8 sport concussion myths debunkedJuly 29, 2017 | by Kasia Nastalska
In October 2016, Fortius joined experts and researchers from across the world in Berlin, Germany for the Fifth International Consensus Conference on Concussion in Sport.
One of the objectives of this conference was to develop a concussion consensus document that would be used by physicians and healthcare professionals involved in the care of injured athletes at all levels of sport. After reviewing over 60,000 research articles, the consenus statement was released in April 2017.
The information in this consensus helps debunk a number of common misconceptions around concussion. Using this research, we’ve outlined and explained the eight that we hear most often.
1. Myth: If you weren’t hit directly to the head, or lose consciousness, you can’t have a concussion
FACT: A concussion is a mild traumatic brain injury. It can occur after an impact to the head or body that causes the head and brain to shake back and forth. This can happen through jolting motions such as whiplash, spinning at high speeds, or from a blow to the head, face or neck that transmits an impulsive force to the head. You don’t need to lose consciousness to sustain a concussion.
2. Myth: If you don’t show signs or symptoms right away, you don’t have a concussion
Fact: Symptoms may be apparent directly after the injury, or be delayed by 24-48 hours, days or even weeks. An injured athlete should not be left alone after injury, and should be monitored for several hours after. Concussions can result in a range of signs and symptoms, some of which can include: headaches, pressure in the head, neck pain, dizziness, vision problems, sensitivity to light or sound, feeling like in a fog, fatigue, difficulty concentrating and/or remembering, confusion, irritability, sadness, nervousness or anxiousness or being more emotional.
3. Myth: You can return to play within the same game or day
Fact: An injured athlete should be evaluated by a physician or other licensed healthcare provider who has training in concussion management. First aid issues should be addressed, and a medical assessment sought out in a timely manner (within 24-48 hours). An athlete with a suspected concussion should not return to play on the same day, and should seek medical attention and clearance prior to returning to play.
4. Myth: A concussion isn’t serious enough to need to go to the Emergency Room
Fact: Any athlete exhibiting red flags such as loss of consciousness, neck pain, increased confusion or irritability, repeated vomiting, seizures or convulsions, weakness in the arms or legs, tingling in the arms or legs, deteriorating consciousness, severe or increasing headache, unusual behaviour change, or double vision should be taken to the emergency department right away.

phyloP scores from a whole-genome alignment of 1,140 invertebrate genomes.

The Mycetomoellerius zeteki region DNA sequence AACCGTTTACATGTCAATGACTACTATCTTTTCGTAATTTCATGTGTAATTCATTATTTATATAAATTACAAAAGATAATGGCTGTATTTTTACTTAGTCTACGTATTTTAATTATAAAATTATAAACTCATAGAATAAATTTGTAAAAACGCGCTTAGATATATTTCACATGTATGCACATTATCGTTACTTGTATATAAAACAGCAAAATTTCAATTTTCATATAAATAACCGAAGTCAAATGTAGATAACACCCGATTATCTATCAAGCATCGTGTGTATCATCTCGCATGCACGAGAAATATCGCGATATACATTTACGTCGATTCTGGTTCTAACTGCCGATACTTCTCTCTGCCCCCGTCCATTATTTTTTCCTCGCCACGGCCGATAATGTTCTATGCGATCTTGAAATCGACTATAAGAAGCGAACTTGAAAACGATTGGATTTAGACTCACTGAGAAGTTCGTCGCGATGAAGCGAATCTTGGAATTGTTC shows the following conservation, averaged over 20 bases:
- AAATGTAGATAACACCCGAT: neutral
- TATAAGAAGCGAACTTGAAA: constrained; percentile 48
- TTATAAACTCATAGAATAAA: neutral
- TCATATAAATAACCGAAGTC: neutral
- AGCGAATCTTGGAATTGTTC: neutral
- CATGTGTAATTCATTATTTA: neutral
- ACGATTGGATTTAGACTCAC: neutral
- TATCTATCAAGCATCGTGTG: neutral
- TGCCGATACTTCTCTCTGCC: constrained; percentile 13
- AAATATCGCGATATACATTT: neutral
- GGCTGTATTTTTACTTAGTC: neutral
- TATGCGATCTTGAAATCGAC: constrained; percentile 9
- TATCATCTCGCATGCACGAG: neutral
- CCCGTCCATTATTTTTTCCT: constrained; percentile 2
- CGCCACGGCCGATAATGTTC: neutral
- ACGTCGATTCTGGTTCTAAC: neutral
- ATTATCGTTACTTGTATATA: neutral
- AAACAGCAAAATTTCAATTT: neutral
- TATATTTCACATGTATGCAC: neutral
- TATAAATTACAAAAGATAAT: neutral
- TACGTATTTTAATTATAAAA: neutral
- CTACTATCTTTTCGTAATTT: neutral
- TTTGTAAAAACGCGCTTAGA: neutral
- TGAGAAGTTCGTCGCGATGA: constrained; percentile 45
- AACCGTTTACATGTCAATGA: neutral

5. Myth: A CT scan or MRI is the definitive way to diagnose a concussion
Fact: A concussion results in acute clinical signs and symptoms that largely reflect a functional disturbance rather than a structural injury. Therefore the is no abnormality seen on standard structural neuroimaging studies.
6. Myth: You should rest for at least a week after concussion
Fact: There is currently insufficient evidence to support complete rest as a means to recovery. Athletes are encouraged to rest for 24-48 hours after injury. They are then encouraged to become gradually more active, both physically and cognitively, while staying below their symptom-exacerbation thresholds. Proper medical management along with a supervised Return-to-Play and Return-to-School progression is recommended. Each step in the progression should be 24-hours apart. If the athlete experiences symptoms at any step, they should return to the previous step.
7. Myth: You will recover completely in 2-3 days
Fact: Most adults (18+) will recover in 10-14 days, while children (ages 5-12) and adolescents (ages 13-18) may take 2- 4 weeks to recover. Some athletes may experience symptoms for longer, which is usually referred to as post-concussion syndrome, and require medical management.
8. Myth: You can prevent concussions entirely by wearing a helmet
Fact: Concussions occur when the brain shakes back and forth in the skull (picture an egg in an eggshell). Wearing a helmet may help absorb some of the impact should there be a direct blow to the head, and may help protect the skull. However, helmets alone cannot prevent concussions. Mouthguard use could have a protective effect. Policy changes such as disallowing body checking in hockey (under age 13), and vision training in football athletes show the most promise in reducing the incidence of sport-related-concussion.
THE BOTTOM LINE
When it comes to concussion, keep it simple: When in doubt, sit them out! Remove the athlete from the situation, look for red flags, consider using a pocket concussion recognition tool and seek medical attention.
Our focus at Fortius Sport & Health is acute sport concussion. If you have sustained a concussion during play, practice or competition in your sport, we may be able to help you.
For more information on concussion management at Fortius, please contact Kasia Nastalska at 604-292-2542 or email@example.com
ADDITIONAL RESOURCES & REFERENCES
- A full copy of the 5th International Consensus Conference on Concussion in Sport. Recommendations outlined in the consensus statement cover the 11 R’s: Recognize, Remove, Re-evaluate, Rest, Rehabilitation, Refer, Recovery, Return to Sport, Reconsider, Residual Effects and Sequelae, and Risk Reduction.
- A comprehensive library of resources relating to concussion can be found on the Concussion Awareness Training Tool website
- A pocket concussion recognition tool can be found here.